It’s also likely, in task-focused classrooms, that little time is provided for revision. Writing is seen as another box to check on the to-do list of everyday school.
On the other hand, if writing is process focused, teachers can offer students opportunities to explore what they want to write about: what excites them, what interests them, what fascinates them. As a result, students engage in writing with more energy and ownership—and more willingness to make substantive changes.
Anne Lamott explains an organic need to revise this way: “Very few writers know what they are doing until they’ve done it” (1994, 22).
All successful writers revise
I love this July 14, 2015, post from Kate DiCamillo on Facebook:
I usually rewrite a book a total of eight or nine times. Sometimes more. When I’m done, I take all of those drafts and I pile them up and put them in a box and I take them to the Kerlan Collection at the University of Minnesota. They archive the drafts. They make them available for people to look at, to study, to puzzle over.
The drafts are meandering, desperate, coffee-stained, confused, hopeful. They’re a mess. You can see just how hard writing is for me. So when I take the manuscripts in, I think: man, I don’t want anybody to see this. It’s too embarrassing.
I talked with someone once who visited the Kerlan and looked at the first draft of Because of Winn-Dixie. She said, “It was terrible. I was horrified. But I looked at it and I thought ‘If you’re allowed to start a novel this way, then I can start a novel.’”
She did start a novel. She got it published. And that’s why I take the drafts in.
Talk in class about Kate DiCamillo’s courage to expose her writing process to the public. How might students react to knowing that their favorite authors revise over and over again?
Revision vs. editing
It’s important to clarify for students the difference between revision and editing. They are discrete phases of the writing process. As Donald Murray wrote in The Craft of Revision:
We have not been taught how to rewrite. We confuse revision, which is re-seeing, re-thinking, re-saying, with editing, which is making sure the facts are accurate, the words are spelled correctly, the rules of grammar and punctuation are followed” (2013, 2).
When students embrace the revision process, they need to understand that they make choices when they prewrite, draft, get feedback, revise, edit, and publish. We must show and model for students the different options they have not for just writing, but for writing well.
Let’s quickly recap the seven writing traits:
- Ideas: the content of the writing—its central message and the details that support that message
- Organization: the internal structure of the piece—the thread of logic, the pattern of meaning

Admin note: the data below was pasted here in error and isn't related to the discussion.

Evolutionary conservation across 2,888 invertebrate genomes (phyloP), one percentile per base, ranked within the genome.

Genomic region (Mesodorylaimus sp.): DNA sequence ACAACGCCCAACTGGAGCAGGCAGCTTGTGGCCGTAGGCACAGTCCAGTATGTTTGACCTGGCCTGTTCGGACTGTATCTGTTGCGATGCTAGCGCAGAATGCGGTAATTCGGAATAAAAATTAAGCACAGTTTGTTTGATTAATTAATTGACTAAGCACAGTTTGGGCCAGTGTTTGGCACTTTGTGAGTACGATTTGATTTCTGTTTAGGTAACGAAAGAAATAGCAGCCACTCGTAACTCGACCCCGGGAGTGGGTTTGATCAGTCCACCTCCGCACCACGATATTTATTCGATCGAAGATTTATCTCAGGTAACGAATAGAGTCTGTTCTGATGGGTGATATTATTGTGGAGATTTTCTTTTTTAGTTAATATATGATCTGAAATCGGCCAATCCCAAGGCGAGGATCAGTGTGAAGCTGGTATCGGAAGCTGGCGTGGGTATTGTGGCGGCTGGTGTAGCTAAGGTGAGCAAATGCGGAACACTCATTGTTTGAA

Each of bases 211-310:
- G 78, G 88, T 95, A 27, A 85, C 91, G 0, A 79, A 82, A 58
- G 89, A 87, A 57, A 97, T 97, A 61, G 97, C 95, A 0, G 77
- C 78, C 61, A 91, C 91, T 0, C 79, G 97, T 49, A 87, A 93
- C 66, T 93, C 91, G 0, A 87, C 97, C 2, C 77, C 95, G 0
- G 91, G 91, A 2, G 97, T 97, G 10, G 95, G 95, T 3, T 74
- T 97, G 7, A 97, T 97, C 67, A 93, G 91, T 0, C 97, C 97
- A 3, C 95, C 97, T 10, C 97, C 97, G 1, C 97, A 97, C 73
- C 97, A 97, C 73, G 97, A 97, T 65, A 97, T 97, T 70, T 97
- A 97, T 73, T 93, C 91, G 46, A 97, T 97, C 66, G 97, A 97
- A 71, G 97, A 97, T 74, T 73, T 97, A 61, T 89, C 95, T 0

- Voice: the tone of the piece—the personal stamp, which is achieved through an understanding of purpose and audience
- Word Choice: the precise vocabulary used to convey meaning and enlighten the reader; this contributes to a stronger voice, too
- Sentence Fluency: the way the words sound as they flow through the writing
- Conventions: the mechanical correctness of a piece of writing; this guides the reader through the text
- Presentation: the physical appearance of the final piece of writing—a visually appealing text provides a welcome mat and invites the reader in.
Now look at this list which illustrates the different steps in the writing process and shows how they align to each of the traits. Notice that revision is greedy—five traits (ideas, organization, voice, word choice, sentence fluency) out of seven align with this stage of writing.
- Prewrite: Discover what you want to say (Ideas, Organization, Voice)
- Draft: Get it down (Word Choice, Sentence Fluency)
- Share/Feedback: Find out what worked and what needs work (For one or more traits or the piece as a whole)
- Revise: Rework the text to make it clear (Ideas, Organization, Voice, Word Choice, Sentence Fluency)
- Edit: Make the text readable (Conventions: spelling, capitalization, punctuation, grammar, and paragraphing)
- Finish/Publish: Polish the final appearance (Presentation)
Conventions (spelling, capitalization, punctuation, grammar) and presentation (appearance) are editing skills that require different thinking and teaching than their revision-oriented sister traits.
The traits are the specific skills writers need to strengthen their writing and drive it forward during revision; in this way traits and revision are inextricably linked. But even if students are fortunate enough to be in a classroom that uses the trait language, they need guidance on how to use traits to drive the revision process.